FOOD prices in the U.S., in the long view, don't change much relative to commodity prices.
According to data from the U.S. Department of Agriculture, however, food price changes have become less volatile, while agricultural commodity prices have become more volatile than ever.
USDA's Economic Research Service (ERS) compared the relative volatility of field crop prices — namely corn, soybeans and wheat — to the Consumer Price Index (CPI) for all foods. ERS that large changes in major commodity prices yield minor impacts on food prices.
In 2007-08, for example, the average production-weighted price of the three crops rose 50%, but food prices increased only 5.5%. In 2010-11, crop prices rose 31%, while food prices climbed just 3.7% (Figure).
ERS noted that food price inflation averaged 8% per year during the 1970s but has averaged only 2.8% per year since 1990, yet commodity prices have grown somewhat more volatile and regularly rise or fall by more than 10% from year to year.
In a monthly update of USDA's food price outlook, ERS economist Ricky Volpe reported that the all-food CPI did not change from February to March after also remaining unchanged from January to February. Beef, pork and poultry prices, on the other hand, all increased in March.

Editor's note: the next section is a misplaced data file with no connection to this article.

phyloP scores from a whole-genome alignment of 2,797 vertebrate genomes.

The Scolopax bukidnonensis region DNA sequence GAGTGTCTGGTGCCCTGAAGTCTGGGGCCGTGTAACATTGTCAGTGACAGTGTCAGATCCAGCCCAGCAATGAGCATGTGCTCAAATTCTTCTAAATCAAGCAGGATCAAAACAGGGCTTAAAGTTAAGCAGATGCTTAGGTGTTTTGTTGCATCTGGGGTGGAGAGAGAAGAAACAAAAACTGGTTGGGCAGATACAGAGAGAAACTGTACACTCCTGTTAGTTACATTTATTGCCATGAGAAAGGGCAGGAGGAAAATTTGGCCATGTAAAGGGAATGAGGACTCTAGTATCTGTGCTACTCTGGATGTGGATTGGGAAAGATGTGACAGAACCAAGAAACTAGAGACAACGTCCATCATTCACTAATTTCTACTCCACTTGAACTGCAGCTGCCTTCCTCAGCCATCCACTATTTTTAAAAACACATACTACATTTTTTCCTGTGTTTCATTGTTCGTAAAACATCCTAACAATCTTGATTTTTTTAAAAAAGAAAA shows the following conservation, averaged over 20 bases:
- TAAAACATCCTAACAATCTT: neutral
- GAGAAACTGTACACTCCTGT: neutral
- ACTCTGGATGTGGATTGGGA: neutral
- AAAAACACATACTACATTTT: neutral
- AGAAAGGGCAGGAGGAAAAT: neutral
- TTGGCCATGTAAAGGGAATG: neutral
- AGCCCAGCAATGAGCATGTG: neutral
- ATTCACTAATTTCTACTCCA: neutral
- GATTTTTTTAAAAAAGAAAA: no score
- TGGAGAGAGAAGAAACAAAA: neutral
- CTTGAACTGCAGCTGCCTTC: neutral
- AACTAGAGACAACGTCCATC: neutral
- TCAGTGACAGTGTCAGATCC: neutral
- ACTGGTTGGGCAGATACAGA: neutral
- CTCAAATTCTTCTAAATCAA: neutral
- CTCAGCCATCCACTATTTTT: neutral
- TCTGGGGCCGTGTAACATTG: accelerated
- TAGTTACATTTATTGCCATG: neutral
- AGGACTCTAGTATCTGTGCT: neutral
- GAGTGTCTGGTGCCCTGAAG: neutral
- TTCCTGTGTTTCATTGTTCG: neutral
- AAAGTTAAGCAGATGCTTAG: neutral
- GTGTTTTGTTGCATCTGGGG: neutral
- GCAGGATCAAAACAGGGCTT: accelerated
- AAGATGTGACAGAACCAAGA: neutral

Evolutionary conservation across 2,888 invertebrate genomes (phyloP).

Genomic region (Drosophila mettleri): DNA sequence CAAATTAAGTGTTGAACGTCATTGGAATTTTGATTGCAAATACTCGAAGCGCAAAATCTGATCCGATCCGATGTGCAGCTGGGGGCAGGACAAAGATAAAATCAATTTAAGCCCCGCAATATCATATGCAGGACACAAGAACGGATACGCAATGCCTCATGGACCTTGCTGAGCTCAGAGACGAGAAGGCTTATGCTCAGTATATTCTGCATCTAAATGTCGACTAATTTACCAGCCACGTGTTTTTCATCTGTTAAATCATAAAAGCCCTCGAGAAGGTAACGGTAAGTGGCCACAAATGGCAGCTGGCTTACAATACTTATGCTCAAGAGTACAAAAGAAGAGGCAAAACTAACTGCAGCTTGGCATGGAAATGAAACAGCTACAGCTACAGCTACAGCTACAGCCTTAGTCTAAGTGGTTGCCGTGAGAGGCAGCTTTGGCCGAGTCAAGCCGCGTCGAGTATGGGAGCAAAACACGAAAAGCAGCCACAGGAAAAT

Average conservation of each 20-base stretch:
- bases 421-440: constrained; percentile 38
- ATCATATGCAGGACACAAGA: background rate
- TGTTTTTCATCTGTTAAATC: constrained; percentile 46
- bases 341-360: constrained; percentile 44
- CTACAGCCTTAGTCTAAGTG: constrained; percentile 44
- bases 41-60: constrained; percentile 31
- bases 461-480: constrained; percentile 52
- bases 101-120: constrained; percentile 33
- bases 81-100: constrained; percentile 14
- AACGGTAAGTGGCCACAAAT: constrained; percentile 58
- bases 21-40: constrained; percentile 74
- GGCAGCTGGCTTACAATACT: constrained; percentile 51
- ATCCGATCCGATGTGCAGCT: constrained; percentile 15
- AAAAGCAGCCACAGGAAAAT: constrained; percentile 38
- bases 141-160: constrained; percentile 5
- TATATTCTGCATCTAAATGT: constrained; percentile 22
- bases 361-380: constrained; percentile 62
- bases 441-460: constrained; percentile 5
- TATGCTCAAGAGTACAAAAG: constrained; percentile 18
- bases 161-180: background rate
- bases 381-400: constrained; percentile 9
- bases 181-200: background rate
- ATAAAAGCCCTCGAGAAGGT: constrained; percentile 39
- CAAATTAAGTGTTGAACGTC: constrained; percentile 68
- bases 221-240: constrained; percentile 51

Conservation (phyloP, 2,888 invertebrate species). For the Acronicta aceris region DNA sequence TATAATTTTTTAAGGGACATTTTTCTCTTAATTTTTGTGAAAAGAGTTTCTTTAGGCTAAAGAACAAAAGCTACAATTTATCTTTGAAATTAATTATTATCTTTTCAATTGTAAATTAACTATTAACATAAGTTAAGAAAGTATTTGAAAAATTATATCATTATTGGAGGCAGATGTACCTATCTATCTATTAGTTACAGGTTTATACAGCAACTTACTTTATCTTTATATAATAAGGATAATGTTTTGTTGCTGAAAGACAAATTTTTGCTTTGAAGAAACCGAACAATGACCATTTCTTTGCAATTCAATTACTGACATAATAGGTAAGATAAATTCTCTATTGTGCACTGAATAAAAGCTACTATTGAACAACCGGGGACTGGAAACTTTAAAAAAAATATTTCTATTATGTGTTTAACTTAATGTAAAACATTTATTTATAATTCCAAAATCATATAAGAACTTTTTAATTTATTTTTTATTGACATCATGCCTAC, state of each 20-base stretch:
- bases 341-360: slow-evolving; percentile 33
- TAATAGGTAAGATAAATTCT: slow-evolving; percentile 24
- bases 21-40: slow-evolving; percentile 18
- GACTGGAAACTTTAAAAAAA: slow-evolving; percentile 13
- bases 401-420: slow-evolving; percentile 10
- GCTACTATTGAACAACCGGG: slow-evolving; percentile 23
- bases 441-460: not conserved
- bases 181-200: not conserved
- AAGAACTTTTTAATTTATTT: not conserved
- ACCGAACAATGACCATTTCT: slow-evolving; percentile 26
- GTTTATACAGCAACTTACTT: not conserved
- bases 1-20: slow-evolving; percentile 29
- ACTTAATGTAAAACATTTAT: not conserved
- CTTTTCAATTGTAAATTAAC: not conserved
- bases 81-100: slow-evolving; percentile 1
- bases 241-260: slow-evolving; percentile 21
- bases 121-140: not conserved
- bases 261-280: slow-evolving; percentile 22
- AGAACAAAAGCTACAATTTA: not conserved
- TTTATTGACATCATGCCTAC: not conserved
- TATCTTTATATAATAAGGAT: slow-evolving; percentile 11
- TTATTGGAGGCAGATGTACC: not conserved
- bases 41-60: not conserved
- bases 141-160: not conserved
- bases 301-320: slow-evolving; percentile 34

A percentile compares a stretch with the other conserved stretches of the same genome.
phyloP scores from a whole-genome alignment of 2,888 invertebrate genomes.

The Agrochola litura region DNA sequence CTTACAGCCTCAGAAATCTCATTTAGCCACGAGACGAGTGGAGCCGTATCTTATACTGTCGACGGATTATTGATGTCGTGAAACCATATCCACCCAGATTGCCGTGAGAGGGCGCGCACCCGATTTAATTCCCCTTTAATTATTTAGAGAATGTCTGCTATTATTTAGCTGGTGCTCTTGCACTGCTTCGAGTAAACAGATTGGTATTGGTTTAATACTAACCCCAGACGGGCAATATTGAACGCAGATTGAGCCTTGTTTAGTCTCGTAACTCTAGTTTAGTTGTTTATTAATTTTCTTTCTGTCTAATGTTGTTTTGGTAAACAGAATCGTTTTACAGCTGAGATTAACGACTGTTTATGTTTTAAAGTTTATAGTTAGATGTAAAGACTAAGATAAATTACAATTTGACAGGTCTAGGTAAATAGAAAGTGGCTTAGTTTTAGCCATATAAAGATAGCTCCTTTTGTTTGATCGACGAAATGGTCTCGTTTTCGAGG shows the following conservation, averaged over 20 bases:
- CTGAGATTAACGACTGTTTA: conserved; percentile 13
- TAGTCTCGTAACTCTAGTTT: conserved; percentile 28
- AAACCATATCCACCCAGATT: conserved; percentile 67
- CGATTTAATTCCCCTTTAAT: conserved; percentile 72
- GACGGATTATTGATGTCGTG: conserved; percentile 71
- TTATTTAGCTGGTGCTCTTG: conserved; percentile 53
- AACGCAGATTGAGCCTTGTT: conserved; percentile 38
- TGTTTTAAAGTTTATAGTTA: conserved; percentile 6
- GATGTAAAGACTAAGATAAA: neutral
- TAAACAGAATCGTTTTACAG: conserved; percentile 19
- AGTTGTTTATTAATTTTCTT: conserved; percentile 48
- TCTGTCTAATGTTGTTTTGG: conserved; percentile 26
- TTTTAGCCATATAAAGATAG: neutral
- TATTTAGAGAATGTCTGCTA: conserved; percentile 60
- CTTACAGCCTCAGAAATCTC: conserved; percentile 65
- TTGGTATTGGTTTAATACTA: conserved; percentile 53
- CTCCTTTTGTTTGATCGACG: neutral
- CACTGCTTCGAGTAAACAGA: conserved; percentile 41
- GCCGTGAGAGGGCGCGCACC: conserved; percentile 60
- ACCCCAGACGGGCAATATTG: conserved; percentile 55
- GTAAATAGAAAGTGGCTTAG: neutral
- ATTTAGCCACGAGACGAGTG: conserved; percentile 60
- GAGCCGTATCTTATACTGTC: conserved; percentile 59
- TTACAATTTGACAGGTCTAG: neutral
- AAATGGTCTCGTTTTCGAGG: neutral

Beef prices grew 0.1% in March, with steak prices up 1.7% from last year and ground beef prices up 3.1%. Pork prices rose 0.6% in March, and poultry prices increased 0.3%. Conversely, egg prices fell 1.8% for the month, and dairy prices dropped 0.6% following a 0.4% drop in February.
"We are now looking (for) overall food prices to increase by 2.5-3.5% on the year," Volpe explained, noting that ERS had revised the inflation forecast "for the first time in a while."
Trimming USDA's forecast slightly, food prices are now expected to increase more than in 2012, but overall inflation is expected to remain closer to the historical average than previously estimated.
USDA researchers also recently looked into the effects of income and prices on fluid milk consumption.
An April ERS report examined dairy demand and consumption during the 2007-09 recession and found that cash-strapped consumers tended to opt for, not surprisingly, lower-priced options.
"Households typically switch to less-expensive products when their incomes decrease," the report explains. "For instance, households save money by choosing fluid milk products with a lower fat content or by switching from organic to conventional milk."
ERS found that large price shocks tended to have little effect on choice of product size — a gallon of milk was still the preferred option — but did yield a significant drop in growth of organic milk sales and increased purchases of low-fat milk.
"In general, demand for organic milk is more sensitive than demand for conventional milk to swings in income and food prices," the report concludes. "During the recent recession, when incomes declined and prices rose, growth in organic milk sales stalled."